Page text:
To reach Land’s End in San Francisco, travel west on Geary Blvd until it meets the Great Highway. The sky opens up and the land lives up to its name – it ends. Here, the Pacific Ocean pummels what is left of the Sutro Bath ruins.
The Sutro Baths were developed by self-made millionaire Adolph Sutro in 1894. He made his fortune in Nevada’s Comstock silver mine, and applied those riches to his dreams of a better San Francisco. First he constructed an ocean pool aquarium, then expanded with a three acre public bathhouse. Sutro tried everything to lure patrons down to the coast: May Day festivals, high dive contests, swimming contests, orchestral performances, dancers, choirs, magicians, tightrope walkers, animal acts, and even a suspension bridge that stretched from the Cliff House to Seal Rocks off the coast.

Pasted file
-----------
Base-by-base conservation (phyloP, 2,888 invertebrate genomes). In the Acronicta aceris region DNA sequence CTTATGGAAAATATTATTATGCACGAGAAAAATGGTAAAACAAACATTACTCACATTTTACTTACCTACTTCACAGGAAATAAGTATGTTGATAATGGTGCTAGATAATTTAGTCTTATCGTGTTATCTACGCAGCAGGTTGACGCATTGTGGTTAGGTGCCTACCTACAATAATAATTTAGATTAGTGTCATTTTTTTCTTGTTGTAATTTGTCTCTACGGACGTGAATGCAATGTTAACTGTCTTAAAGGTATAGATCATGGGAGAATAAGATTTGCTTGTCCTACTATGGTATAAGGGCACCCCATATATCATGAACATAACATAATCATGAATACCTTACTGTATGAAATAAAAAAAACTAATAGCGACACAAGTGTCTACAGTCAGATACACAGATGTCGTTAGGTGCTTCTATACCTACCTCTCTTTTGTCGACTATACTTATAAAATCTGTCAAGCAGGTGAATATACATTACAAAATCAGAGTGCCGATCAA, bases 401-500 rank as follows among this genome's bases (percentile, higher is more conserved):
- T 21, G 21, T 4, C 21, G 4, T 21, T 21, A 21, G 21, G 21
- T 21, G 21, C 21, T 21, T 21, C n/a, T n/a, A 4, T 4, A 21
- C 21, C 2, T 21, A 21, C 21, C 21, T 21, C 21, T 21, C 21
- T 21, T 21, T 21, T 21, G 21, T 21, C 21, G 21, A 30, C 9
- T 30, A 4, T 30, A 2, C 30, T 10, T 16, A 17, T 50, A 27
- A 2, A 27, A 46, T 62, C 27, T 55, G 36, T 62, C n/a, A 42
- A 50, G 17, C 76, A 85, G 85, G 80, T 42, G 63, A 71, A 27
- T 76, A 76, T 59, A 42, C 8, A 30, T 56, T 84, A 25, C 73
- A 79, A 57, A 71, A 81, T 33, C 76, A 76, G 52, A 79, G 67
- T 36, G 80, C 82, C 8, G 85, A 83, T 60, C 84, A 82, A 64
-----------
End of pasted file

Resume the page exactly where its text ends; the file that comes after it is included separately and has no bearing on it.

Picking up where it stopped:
Even with all that effort, the baths were only somewhat popular in Sutro’s day. Sutro died in 1898, and his family maintained the land for some time. In 1964, speculators planned to demolish the structures and replace them with apartment buildings, but a massive fire in 1966 ended those intentions. The ruins finally became a part of the Golden Gate National Recreational Area in 1973.
The Maze on the Land’s End Trail with Golden Gate Bridge
The Cliff House and Seal Rocks